Posts tagged relationships
I was walking on that sidewalk route as I had many times over the years while in elementary school in Toronto. It was a very cold winter day, and I had a pretty large winter jacket on. I think I might have been in grade 2 or 3, but I can’t say for sure. As I was walking, I noticed a group of people ahead of me – a few years older for sure since they were bigger. They saw me, and I could see that one person was adamant that they had something to do – so they broke from their group, jogged back to where I was, and without hesitation, spat on me – and then went back to their group.
There was no doubt in mind that day that I was spit on because I looked different than them – all the people in that group were a different ethnic background than I. Of course I’m brown, being a Canadian of East-Indian background. (This was during a time in Toronto, when, if you were brown, you were definitely a minority). Now while there were a number of great people who were of that group’s ethnic background in that neighbourhood during that time, these few had different ideas about people who looked different. Anyways, I thought there was not much I could do since they were bigger; so I went home, and told my parents, who were quite upset about what had happened. They of course cleaned my winter jacket.
This incident reminds me of the reality many of us face, whether we are young or old, that because we may look different, act different, or even have different ideas, people treat us with disrespect, and sometimes treat us just terribly. And if we’re honest, it doesn’t just happen on school playgrounds, but in college classrooms, corporate boardrooms, and in our family rooms. Some may “spit” on us with their looks, their words, and their actions. It may be your classmate, “friend,” teacher, boss, or even family member. How we react to these experiences is critical. I think in many ways my story about being spit on relates to issues on different levels, whether it is being bullied or just being marginalized by others. Here are some of my thoughts and reflections:
1) Never isolate yourself when getting mistreated. First off, talk to God about it because He cares for you and wants to help you. Second, someone trustworthy needs to be told, whether it’s a parent, spouse, friend, or authority. Some objective support and possible action with others may be quite important.
2) Never let the foolish words and actions of people dictate who you think you are. It’s easy to let the loudest voice be the one that’s heeded. Don’t let it happen to you. I know I’ve done it many times in my life. Seriously, are you going to let someone who’s either prideful about how great they are or someone who’s so insecure that they have to put down others, dictate your identity? They are quite unreliable.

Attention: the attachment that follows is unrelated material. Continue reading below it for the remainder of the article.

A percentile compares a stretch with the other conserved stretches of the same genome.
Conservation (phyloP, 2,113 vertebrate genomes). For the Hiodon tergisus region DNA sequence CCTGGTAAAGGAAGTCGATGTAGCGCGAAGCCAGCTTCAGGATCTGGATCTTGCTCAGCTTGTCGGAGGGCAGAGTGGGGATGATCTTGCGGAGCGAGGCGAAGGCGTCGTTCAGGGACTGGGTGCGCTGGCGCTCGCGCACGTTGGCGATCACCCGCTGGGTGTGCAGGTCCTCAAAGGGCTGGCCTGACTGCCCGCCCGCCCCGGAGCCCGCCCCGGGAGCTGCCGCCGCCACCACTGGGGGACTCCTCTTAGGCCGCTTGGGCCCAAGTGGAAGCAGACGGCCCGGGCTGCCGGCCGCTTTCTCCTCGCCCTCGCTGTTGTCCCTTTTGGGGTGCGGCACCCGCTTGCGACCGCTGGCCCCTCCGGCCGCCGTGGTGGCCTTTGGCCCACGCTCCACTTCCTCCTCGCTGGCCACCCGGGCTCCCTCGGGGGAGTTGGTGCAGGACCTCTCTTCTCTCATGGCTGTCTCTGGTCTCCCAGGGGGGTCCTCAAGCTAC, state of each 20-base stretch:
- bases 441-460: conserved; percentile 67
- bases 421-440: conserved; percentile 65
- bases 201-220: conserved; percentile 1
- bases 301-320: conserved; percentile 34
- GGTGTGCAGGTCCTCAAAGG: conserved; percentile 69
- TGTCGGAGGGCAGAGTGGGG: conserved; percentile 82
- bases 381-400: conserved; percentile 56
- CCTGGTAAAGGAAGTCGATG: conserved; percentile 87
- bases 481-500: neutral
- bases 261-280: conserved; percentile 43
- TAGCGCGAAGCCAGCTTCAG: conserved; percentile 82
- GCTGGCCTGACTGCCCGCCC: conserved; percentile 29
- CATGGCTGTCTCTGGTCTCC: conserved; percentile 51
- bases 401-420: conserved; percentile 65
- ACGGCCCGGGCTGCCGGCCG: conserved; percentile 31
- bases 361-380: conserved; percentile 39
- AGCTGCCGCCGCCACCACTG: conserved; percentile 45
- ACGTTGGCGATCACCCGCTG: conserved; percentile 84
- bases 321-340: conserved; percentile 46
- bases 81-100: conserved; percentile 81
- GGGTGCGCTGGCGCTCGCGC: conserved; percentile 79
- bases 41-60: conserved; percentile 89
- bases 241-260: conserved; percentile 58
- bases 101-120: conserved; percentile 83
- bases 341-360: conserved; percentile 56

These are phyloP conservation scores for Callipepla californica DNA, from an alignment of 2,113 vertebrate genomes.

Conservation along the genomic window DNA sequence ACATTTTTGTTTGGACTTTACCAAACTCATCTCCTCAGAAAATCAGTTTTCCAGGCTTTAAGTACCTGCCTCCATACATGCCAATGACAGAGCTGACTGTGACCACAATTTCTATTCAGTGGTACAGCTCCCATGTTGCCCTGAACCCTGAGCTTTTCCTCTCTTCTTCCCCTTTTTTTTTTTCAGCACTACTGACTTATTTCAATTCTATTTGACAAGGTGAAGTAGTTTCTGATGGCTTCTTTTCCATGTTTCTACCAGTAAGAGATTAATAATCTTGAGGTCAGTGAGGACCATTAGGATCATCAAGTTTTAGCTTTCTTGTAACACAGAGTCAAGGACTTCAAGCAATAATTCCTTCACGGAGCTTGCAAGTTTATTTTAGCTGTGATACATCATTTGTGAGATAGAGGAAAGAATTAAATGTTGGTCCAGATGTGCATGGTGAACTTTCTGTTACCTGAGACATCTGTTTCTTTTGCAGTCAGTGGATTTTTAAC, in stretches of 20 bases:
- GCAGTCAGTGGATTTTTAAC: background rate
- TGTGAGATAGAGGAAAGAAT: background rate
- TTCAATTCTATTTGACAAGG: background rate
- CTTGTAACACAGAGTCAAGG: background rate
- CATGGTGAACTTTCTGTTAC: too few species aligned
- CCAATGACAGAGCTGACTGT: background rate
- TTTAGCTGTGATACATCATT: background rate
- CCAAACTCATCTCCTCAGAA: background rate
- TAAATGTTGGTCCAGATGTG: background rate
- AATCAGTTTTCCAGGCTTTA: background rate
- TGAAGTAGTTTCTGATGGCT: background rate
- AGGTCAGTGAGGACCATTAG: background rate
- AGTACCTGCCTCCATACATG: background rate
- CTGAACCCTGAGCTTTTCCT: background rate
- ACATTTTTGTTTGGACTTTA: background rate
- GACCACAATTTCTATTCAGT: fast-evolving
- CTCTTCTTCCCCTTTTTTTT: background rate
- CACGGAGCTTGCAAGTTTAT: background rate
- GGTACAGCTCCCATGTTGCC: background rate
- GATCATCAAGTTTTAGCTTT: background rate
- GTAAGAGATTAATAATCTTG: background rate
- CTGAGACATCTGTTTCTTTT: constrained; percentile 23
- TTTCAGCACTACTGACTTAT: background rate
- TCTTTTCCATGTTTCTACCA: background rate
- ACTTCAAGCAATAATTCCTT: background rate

This also relates to forgiveness. This may be the opposite of what we think we should do, but often when we withhold forgiveness, we become discouraged, depressed, and even bitter – notice I said “we.” Often the perpetrator is off doing their own thing and not caring about you. But when we forgive, we release that issue to God. It’s not that we forget – it may come back to our thoughts at times and make us angry – but it’s about forgiving as Christ forgives us. And then we are released from being “controlled” by bitterness and other negative feelings that those evil acts against us may cause in our hearts.
3) May I suggest you hear God’s voice even in the midst of the other loud voices.
Did you know God loves you? The Bible says, that “God demonstrates his own love for us in this: While we were still sinners, Christ died for us” (Romans 5:8). No matter how far you think you’ve gone away from God, He loves you, He died for your sins, and wants to be in relationship with you. He’s waiting for you to come to Him and love Him in return.
Did you know you are wonderfully made? The author of Psalm 139:13-15 writes a revealing reality about us, in his adoration to God; here it is: “For you created my inmost being; you knit me together in my mother’s womb. I praise you because I am fearfully and wonderfully made; your works are wonderful, I know that full well. My frame was not hidden from you when I was made in the secret place, when I was woven together in the depths of the earth.” God had you in mind even before you came out of your mother’s womb and “knit” you together so that you are “fearfully and wonderfully made”! God don’t make junk! You are a work of art, and the master artist is God Himself! And this God who made you has a great purpose for your life, which is found in relationship with Him.
I pray that the voice of God, which speaks the truth of who you are, be of much greater impact than the “spits” inflicted on us by others. Hear God’s voice through prayer and time in God’s Word, the Bible. All the best to you, and always a pleasure to hear from you!